ATLANTA, Georgia (CNN) -- An hour on horseback once a week is more than just fun for Will Hillis. It's therapeutic.
Will Hillis, 8, takes part in hippotherapy. The horseback therapy helps him gain physical and emotional strength.
The 8-year-old from Dunwoody, Georgia, has cerebral palsy. He can't walk, and he has difficulty sitting up, but while riding on the back of a horse he gains physical and emotional strength and confidence.
"When he's up on the horse, he loves it," said his mother, Kay Hillis. "He never wants to leave."
Will is among a growing number of children and adults in the United States who take part in physical, occupational and speech language therapy on horseback.
The treatment is called hippotherapy. Hippos is the Greek word for horse. While the American Hippotherapy Association doesn't keep track of the number of participants, it counts among its members more than 650 physical therapists.
"For hippotherapy, you're actually using the horse as a treatment tool," said Brent Applegate, Will's physical therapist who is based at the Chastain Horse Park in Atlanta. "You're using the movement of the horse in your session to achieve the goals you want to achieve."
A horse provides a base of support during a therapy session. To stay on the animal, the patient needs to use his or her stomach and lower body muscles. Health Minute: More on horses and physical therapy »
Bonnie Cunningham, executive director of the hippotherapy association, said hippotherapy was once regarded as an alternative therapy because it is recreational. As the concept catches on around the country, it is entering the mainstream, Cunningham said.
Applegate describes hippotherapy as a combination of balance and coordination techniques that prepare some patients for eventually sitting upright or walking.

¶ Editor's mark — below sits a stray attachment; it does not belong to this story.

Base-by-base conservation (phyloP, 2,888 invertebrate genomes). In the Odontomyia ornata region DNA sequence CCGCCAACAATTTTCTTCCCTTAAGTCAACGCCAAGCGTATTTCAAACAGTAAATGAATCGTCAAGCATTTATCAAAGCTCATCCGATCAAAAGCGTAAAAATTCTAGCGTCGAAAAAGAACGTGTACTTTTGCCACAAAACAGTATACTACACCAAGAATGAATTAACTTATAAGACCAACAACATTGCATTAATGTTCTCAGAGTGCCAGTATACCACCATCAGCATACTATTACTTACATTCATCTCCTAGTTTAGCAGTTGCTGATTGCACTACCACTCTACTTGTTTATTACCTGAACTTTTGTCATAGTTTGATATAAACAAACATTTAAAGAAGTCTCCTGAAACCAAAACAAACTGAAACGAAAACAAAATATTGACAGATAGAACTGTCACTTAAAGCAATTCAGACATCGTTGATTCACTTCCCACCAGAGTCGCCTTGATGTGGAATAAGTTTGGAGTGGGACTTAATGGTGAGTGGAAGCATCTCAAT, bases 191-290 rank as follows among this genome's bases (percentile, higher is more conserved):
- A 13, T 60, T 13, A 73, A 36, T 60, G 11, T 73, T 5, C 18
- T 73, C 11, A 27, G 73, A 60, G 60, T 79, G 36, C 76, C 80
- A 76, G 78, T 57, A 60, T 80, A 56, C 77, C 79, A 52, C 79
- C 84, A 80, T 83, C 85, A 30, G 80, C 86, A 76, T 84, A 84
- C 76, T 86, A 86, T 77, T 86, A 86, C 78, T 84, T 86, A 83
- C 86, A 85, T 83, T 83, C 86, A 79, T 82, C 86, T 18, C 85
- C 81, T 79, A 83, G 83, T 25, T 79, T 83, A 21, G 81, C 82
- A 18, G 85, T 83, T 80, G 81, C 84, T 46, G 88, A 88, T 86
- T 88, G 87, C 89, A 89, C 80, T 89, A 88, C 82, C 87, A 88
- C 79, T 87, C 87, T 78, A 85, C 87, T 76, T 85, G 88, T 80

Hippotherapy also can be used to help improve sensory and visual problems. It is recommended for people with autism, developmental delays, learning disabilities and recovery from stroke and traumatic brain injury.
Horses are specially selected depending on their demeanor, mannerisms and movements. "Some horses have more movement; some horses have less movement," Applegate said. "Some give a lot of lateral movement. Some give a lot of rotation."
Safety is a primary concern, according to Applegate. "You want a good horse that's not going to spook -- that's going to be what we call bombproof."
Will begins many of his hippotherapy sessions on an artificial horse called an equicizer. Applegate climbed on the apparatus with him and spent 15 minutes helping stretch the muscles in his legs, arms and hands.
Then, it's time to mount a real animal. Applegate lifted Will onto a horse named Pooh Bear.
After donning a helmet and getting strapped in to the stirrups, Will gave the horse a one-word command: Walk. Along with Applegate, two assistants helped control the horse and held Will steady. The group took it slowly, up and down hills before entering the corral.
"Will's biggest issue is trying to sit up on his own," Applegate said. "Will has to fight to keep his balance."
Applegate said Will has made steady progress in the six months he's been riding. Will also attends traditional physical, occupational and speech therapy every week.
Kay Hillis said hippotherapy is making a big difference for her son. "Every little bit of progress is wonderful for me as a parent. I've seen his upper body strengthen, and he's sitting up better," she said.
The sessions aren't cheap. Hillis said her insurance company covered the first 20 visits, but now she pays out of pocket. Applegate estimated some therapists charge up to $200 for a one-hour session.
Parents such as Hillis note that the therapy is worth every penny. "He loves it here," she said of her son. "Horse therapy has been very good for him."
Applegate agreed that Will and other patients benefit emotionally. "The one thing I don't have to worry about out here is motivation. I mean these kids are out here riding on a horse. How cool is that?"
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